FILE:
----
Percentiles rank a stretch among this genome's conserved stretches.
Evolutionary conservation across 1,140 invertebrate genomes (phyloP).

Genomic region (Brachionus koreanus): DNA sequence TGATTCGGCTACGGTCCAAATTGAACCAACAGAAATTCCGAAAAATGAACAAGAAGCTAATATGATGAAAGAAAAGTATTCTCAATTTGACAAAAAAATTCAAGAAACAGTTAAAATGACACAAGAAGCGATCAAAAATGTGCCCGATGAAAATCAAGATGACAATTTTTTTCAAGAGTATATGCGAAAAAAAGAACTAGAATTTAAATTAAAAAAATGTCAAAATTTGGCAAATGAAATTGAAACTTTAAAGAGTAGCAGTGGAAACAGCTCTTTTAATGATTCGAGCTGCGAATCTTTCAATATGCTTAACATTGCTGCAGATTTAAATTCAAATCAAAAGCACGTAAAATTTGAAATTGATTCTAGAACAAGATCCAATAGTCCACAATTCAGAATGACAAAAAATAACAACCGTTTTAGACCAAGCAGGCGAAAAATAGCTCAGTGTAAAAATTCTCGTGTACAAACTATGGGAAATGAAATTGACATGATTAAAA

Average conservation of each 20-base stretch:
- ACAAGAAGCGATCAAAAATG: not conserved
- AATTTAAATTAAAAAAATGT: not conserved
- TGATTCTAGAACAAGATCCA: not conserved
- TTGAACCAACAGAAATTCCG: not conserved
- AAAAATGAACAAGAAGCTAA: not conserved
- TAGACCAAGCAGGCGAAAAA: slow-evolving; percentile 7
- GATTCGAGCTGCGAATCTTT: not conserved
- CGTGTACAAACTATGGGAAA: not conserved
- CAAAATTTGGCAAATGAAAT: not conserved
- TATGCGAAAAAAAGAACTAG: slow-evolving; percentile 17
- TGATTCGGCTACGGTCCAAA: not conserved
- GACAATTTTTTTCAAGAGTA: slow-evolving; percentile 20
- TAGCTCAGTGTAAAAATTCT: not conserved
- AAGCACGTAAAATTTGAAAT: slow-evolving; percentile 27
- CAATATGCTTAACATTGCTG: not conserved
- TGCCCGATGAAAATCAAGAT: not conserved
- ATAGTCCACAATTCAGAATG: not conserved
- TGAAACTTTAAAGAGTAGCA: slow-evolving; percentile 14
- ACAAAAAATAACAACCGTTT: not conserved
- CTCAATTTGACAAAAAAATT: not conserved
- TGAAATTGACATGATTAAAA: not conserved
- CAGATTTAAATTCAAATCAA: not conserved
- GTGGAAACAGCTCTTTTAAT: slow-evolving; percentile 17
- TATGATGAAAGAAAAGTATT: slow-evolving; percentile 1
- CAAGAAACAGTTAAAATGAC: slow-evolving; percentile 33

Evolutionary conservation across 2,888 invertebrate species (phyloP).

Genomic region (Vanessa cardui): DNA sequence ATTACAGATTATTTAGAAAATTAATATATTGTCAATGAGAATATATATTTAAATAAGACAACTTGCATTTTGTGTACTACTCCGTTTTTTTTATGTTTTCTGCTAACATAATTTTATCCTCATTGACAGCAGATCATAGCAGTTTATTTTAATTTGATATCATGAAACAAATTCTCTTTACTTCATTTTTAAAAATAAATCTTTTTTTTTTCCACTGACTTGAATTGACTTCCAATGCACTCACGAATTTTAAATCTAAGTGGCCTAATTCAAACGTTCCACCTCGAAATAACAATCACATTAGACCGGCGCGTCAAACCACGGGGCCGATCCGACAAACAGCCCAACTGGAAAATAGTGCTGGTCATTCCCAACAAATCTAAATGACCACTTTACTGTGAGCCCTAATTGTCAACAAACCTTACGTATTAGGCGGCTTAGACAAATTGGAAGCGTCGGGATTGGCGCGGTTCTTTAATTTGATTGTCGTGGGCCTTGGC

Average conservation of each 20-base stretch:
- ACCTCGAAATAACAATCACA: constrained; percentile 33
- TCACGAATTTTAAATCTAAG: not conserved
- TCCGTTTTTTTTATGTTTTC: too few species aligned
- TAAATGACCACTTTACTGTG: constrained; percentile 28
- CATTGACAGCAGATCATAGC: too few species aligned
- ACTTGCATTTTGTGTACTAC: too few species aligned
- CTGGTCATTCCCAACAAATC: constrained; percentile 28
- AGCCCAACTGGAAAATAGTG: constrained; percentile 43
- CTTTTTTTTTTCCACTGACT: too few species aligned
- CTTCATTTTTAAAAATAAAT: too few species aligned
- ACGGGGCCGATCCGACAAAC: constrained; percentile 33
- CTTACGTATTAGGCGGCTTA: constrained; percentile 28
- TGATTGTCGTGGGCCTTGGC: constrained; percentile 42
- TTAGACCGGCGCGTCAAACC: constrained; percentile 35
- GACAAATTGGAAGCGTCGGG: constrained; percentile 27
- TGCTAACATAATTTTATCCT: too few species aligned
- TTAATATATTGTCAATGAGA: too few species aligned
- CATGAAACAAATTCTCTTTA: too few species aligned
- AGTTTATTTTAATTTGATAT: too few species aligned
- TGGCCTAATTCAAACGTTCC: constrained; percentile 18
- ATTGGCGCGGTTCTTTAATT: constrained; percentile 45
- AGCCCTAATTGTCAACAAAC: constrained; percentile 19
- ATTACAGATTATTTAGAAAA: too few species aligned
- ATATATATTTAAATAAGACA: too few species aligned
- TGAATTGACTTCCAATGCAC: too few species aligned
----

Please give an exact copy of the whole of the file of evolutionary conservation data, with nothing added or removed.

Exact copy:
Percentiles rank a stretch among this genome's conserved stretches.
Evolutionary conservation across 1,140 invertebrate genomes (phyloP).

Genomic region (Brachionus koreanus): DNA sequence TGATTCGGCTACGGTCCAAATTGAACCAACAGAAATTCCGAAAAATGAACAAGAAGCTAATATGATGAAAGAAAAGTATTCTCAATTTGACAAAAAAATTCAAGAAACAGTTAAAATGACACAAGAAGCGATCAAAAATGTGCCCGATGAAAATCAAGATGACAATTTTTTTCAAGAGTATATGCGAAAAAAAGAACTAGAATTTAAATTAAAAAAATGTCAAAATTTGGCAAATGAAATTGAAACTTTAAAGAGTAGCAGTGGAAACAGCTCTTTTAATGATTCGAGCTGCGAATCTTTCAATATGCTTAACATTGCTGCAGATTTAAATTCAAATCAAAAGCACGTAAAATTTGAAATTGATTCTAGAACAAGATCCAATAGTCCACAATTCAGAATGACAAAAAATAACAACCGTTTTAGACCAAGCAGGCGAAAAATAGCTCAGTGTAAAAATTCTCGTGTACAAACTATGGGAAATGAAATTGACATGATTAAAA

Average conservation of each 20-base stretch:
- ACAAGAAGCGATCAAAAATG: not conserved
- AATTTAAATTAAAAAAATGT: not conserved
- TGATTCTAGAACAAGATCCA: not conserved
- TTGAACCAACAGAAATTCCG: not conserved
- AAAAATGAACAAGAAGCTAA: not conserved
- TAGACCAAGCAGGCGAAAAA: slow-evolving; percentile 7
- GATTCGAGCTGCGAATCTTT: not conserved
- CGTGTACAAACTATGGGAAA: not conserved
- CAAAATTTGGCAAATGAAAT: not conserved
- TATGCGAAAAAAAGAACTAG: slow-evolving; percentile 17
- TGATTCGGCTACGGTCCAAA: not conserved
- GACAATTTTTTTCAAGAGTA: slow-evolving; percentile 20
- TAGCTCAGTGTAAAAATTCT: not conserved
- AAGCACGTAAAATTTGAAAT: slow-evolving; percentile 27
- CAATATGCTTAACATTGCTG: not conserved
- TGCCCGATGAAAATCAAGAT: not conserved
- ATAGTCCACAATTCAGAATG: not conserved
- TGAAACTTTAAAGAGTAGCA: slow-evolving; percentile 14
- ACAAAAAATAACAACCGTTT: not conserved
- CTCAATTTGACAAAAAAATT: not conserved
- TGAAATTGACATGATTAAAA: not conserved
- CAGATTTAAATTCAAATCAA: not conserved
- GTGGAAACAGCTCTTTTAAT: slow-evolving; percentile 17
- TATGATGAAAGAAAAGTATT: slow-evolving; percentile 1
- CAAGAAACAGTTAAAATGAC: slow-evolving; percentile 33

Evolutionary conservation across 2,888 invertebrate species (phyloP).

Genomic region (Vanessa cardui): DNA sequence ATTACAGATTATTTAGAAAATTAATATATTGTCAATGAGAATATATATTTAAATAAGACAACTTGCATTTTGTGTACTACTCCGTTTTTTTTATGTTTTCTGCTAACATAATTTTATCCTCATTGACAGCAGATCATAGCAGTTTATTTTAATTTGATATCATGAAACAAATTCTCTTTACTTCATTTTTAAAAATAAATCTTTTTTTTTTCCACTGACTTGAATTGACTTCCAATGCACTCACGAATTTTAAATCTAAGTGGCCTAATTCAAACGTTCCACCTCGAAATAACAATCACATTAGACCGGCGCGTCAAACCACGGGGCCGATCCGACAAACAGCCCAACTGGAAAATAGTGCTGGTCATTCCCAACAAATCTAAATGACCACTTTACTGTGAGCCCTAATTGTCAACAAACCTTACGTATTAGGCGGCTTAGACAAATTGGAAGCGTCGGGATTGGCGCGGTTCTTTAATTTGATTGTCGTGGGCCTTGGC

Average conservation of each 20-base stretch:
- ACCTCGAAATAACAATCACA: constrained; percentile 33
- TCACGAATTTTAAATCTAAG: not conserved
- TCCGTTTTTTTTATGTTTTC: too few species aligned
- TAAATGACCACTTTACTGTG: constrained; percentile 28
- CATTGACAGCAGATCATAGC: too few species aligned
- ACTTGCATTTTGTGTACTAC: too few species aligned
- CTGGTCATTCCCAACAAATC: constrained; percentile 28
- AGCCCAACTGGAAAATAGTG: constrained; percentile 43
- CTTTTTTTTTTCCACTGACT: too few species aligned
- CTTCATTTTTAAAAATAAAT: too few species aligned
- ACGGGGCCGATCCGACAAAC: constrained; percentile 33
- CTTACGTATTAGGCGGCTTA: constrained; percentile 28
- TGATTGTCGTGGGCCTTGGC: constrained; percentile 42
- TTAGACCGGCGCGTCAAACC: constrained; percentile 35
- GACAAATTGGAAGCGTCGGG: constrained; percentile 27
- TGCTAACATAATTTTATCCT: too few species aligned
- TTAATATATTGTCAATGAGA: too few species aligned
- CATGAAACAAATTCTCTTTA: too few species aligned
- AGTTTATTTTAATTTGATAT: too few species aligned
- TGGCCTAATTCAAACGTTCC: constrained; percentile 18
- ATTGGCGCGGTTCTTTAATT: constrained; percentile 45
- AGCCCTAATTGTCAACAAAC: constrained; percentile 19
- ATTACAGATTATTTAGAAAA: too few species aligned
- ATATATATTTAAATAAGACA: too few species aligned
- TGAATTGACTTCCAATGCAC: too few species aligned